In these recessionary times, many companies are reviewing their bottom line numbers. Companies are cutting back, reducing expenses, laying off staff and restating projections. One question many sales-oriented companies are asking is "How are sales affecting our bottom line?"

There are many components that affect the net effect of sales to the bottom line: sales, cost of goods sold, receivable balances, bad debt write-offs, variable compensation, direct sales costs and indirect sales costs. The automotive and financial industries have certainly gotten our attention. One of the key points in the recent Wall Street debacle was related to incentive compensation plans and the bonuses paid to key executives. The question in my mind is "Were bonuses really necessary and what did these executives do to receive them?" The affect on the bottom line of these questionable executive compensation packages was catastrophic for a number of financial companies.

How Incentive Compensation Affects Your Bottom Line
Hopefully sales will generate revenue and have a positive effect on your bottom line. But more specifically, what components affect the bottom line and how can you manage them more effectively? Incentive compensation is one such key element and has a direct effect on the bottom line impact of sales revenue.

It is all over the news that in the case of the Wall Street bail out, a number of executives were awarded bonuses but their companies were not in a financially sound position to award those bonuses. What happened? How did these executives 'qualify for their bonuses? Was there a guarantee in their compensation package? I am sure many companies are reviewing their incentive compensation packages, and if they are not, they should be. I would like to review those compensation packages and plans for the executives in the news!

The cost of sales affects the impact of the sales on the bottom line. Is it possible to have sales negatively impact the bottom line? Let's look at some examples of how sales may negatively impact the bottom line.

Case 1: A loan officer sells a loan and the origination fee is 1 percentof the loan value. Let's say that the loan is $300,000, which means that the origination fee is $3,000. If the loan office is compensated at 5 percent of the origination fee, then the commission is $150. But let's say the branch manager decides to give this loan officer a $500 bonus for closing the loan, which brings the compensation up to $650. The branch manager receives a 2 percent override on each loan closed, so that is another $60. This brings total compensation up to $710. This leaves $2,290 available for the bottom line, but this number is affected by administrative costs. Administrative costs may include underwriters, closers, administrative assistance, copies, postage and other costs associated with the loan. Assuming that the other expenses allocation is estimated at 25 percent of the origination fee, then this is $750. This leaves a positive impact for the bottom line of $1,540.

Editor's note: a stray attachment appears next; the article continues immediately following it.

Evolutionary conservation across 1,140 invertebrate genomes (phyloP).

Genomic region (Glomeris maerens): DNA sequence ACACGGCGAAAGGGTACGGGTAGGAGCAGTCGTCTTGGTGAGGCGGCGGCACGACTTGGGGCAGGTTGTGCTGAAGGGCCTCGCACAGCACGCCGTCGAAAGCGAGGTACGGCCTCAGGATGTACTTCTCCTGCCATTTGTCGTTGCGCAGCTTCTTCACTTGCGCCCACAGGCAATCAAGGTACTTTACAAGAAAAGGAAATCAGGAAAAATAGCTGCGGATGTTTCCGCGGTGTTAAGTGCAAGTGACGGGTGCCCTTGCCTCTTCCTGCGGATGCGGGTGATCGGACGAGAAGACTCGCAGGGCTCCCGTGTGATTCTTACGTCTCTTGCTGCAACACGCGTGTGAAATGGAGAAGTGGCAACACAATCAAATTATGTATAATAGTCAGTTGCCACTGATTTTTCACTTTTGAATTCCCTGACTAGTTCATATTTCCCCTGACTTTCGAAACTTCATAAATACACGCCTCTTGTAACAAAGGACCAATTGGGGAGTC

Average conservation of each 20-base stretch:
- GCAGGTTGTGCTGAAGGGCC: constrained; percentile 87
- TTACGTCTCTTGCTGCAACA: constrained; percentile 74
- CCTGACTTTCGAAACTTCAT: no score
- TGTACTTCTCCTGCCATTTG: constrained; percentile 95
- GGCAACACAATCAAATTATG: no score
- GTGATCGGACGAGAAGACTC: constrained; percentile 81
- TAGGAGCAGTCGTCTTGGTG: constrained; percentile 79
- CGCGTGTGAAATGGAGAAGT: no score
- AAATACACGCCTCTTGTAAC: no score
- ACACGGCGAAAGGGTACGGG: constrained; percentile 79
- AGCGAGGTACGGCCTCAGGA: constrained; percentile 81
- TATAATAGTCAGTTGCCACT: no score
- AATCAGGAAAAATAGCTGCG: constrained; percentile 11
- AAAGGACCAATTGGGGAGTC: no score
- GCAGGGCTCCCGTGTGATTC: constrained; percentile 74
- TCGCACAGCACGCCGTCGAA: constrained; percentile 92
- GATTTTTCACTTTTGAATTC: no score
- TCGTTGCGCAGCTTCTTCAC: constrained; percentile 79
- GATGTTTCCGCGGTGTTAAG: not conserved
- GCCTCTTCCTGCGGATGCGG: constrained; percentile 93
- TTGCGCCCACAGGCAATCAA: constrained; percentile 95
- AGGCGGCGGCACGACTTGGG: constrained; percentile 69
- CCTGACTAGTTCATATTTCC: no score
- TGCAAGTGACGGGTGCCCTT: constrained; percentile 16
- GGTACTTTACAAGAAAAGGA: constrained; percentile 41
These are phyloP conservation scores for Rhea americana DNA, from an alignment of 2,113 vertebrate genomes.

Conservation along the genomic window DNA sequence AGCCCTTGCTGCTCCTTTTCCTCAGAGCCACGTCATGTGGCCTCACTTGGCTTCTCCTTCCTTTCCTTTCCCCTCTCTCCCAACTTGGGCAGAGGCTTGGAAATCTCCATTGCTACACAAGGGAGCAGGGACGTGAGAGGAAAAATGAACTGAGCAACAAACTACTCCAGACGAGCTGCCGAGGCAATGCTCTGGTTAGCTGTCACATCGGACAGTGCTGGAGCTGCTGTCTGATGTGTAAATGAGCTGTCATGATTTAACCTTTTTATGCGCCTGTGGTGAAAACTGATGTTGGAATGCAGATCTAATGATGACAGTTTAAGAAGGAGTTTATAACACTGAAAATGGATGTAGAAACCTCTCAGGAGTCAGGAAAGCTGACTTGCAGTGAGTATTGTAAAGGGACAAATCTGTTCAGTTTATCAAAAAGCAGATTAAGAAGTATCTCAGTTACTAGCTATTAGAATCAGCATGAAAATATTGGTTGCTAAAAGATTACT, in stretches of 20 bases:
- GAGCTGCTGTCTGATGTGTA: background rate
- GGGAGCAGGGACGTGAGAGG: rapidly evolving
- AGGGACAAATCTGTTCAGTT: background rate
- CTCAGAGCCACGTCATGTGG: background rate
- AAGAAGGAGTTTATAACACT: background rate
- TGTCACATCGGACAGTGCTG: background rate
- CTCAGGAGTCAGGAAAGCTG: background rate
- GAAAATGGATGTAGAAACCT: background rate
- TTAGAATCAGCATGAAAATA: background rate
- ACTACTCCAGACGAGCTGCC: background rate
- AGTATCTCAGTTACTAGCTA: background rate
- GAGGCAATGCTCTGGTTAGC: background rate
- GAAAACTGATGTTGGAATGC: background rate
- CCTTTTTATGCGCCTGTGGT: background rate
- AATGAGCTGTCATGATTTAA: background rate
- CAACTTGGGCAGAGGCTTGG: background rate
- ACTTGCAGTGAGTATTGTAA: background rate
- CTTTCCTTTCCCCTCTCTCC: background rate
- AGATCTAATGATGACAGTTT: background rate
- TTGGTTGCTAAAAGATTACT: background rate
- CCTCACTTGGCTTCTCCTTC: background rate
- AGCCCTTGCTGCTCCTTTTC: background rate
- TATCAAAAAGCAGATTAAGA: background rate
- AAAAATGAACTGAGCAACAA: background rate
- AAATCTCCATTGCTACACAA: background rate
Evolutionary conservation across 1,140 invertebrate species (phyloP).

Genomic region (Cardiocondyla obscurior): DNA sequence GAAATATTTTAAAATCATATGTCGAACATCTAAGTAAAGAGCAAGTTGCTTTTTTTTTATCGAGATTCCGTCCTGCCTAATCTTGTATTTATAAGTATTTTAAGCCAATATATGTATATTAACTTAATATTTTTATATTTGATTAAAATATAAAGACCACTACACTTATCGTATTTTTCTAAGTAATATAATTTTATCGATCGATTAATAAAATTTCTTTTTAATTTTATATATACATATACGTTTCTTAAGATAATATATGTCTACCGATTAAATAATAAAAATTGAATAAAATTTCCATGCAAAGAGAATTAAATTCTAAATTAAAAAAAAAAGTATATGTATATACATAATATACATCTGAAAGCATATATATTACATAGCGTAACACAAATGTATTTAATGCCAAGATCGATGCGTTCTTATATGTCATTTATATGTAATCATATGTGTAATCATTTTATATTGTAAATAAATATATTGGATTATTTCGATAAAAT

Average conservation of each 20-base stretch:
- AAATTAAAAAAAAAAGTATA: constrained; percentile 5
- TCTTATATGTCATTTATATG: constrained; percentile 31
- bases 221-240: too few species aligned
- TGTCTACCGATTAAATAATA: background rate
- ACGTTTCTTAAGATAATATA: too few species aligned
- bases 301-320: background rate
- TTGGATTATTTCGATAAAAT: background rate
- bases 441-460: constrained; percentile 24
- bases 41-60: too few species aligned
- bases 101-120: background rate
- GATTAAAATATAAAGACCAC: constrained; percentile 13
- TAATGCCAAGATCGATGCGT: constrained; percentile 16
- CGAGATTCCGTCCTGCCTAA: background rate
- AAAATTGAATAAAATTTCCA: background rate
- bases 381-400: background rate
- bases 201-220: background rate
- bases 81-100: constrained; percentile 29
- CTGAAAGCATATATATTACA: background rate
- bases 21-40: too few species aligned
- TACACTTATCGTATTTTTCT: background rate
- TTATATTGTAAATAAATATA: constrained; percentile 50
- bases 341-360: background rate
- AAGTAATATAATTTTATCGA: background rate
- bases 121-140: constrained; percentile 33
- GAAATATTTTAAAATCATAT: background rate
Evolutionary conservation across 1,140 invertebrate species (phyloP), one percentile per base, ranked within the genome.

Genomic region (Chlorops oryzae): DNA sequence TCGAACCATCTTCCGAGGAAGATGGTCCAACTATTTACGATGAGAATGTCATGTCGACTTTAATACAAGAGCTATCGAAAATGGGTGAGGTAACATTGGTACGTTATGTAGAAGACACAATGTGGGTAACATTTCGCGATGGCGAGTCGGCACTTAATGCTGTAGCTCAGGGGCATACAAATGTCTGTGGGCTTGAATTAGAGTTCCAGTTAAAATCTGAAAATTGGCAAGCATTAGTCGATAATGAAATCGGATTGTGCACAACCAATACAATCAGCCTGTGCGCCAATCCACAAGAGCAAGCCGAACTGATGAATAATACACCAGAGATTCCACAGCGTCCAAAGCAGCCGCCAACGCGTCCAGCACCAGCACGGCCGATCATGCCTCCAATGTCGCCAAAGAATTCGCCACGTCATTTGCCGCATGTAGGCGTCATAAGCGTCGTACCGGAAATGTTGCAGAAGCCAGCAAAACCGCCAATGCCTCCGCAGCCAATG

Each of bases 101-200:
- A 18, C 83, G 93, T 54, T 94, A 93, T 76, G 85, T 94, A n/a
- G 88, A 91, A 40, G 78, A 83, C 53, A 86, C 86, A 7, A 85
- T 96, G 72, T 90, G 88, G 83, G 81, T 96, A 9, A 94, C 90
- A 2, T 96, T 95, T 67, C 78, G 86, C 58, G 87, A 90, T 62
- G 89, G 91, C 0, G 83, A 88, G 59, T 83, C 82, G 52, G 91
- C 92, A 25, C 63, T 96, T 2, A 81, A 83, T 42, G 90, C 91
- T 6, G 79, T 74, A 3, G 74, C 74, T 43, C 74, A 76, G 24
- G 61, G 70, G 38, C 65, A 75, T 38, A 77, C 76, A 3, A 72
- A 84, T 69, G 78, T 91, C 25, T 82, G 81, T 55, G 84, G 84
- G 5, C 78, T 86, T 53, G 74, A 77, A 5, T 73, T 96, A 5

Let's change the scenario a bit, and say that the origination fee is $3,000, but in order to close the loan quickly, the lender gives the borrower a break and only charges $1,500. If the commission is based on the origination fee that should have been collected, then consider the following:

Origination fee collected +$3,000
Commission -$ 150
Bonus -$ 500
Manager override -$ 60
Admin allocation -$ 750
Impact on bottom line $ 1,540
Origination fee collected +$1,500
Commission -$ 150
Bonus -$ 500
Manager override -$ 60
Admin allocation -$ 750
Impact on bottom line $ 40

Compare the impact on the bottom line here-we went from $1,540 to a $40 effect on the bottom line. Incentive compensation can and does affect the bottom line. The wording of a compensation plan, the structure of the compensation plan and the 'under the table' compensation can have an incredible impact to the bottom line.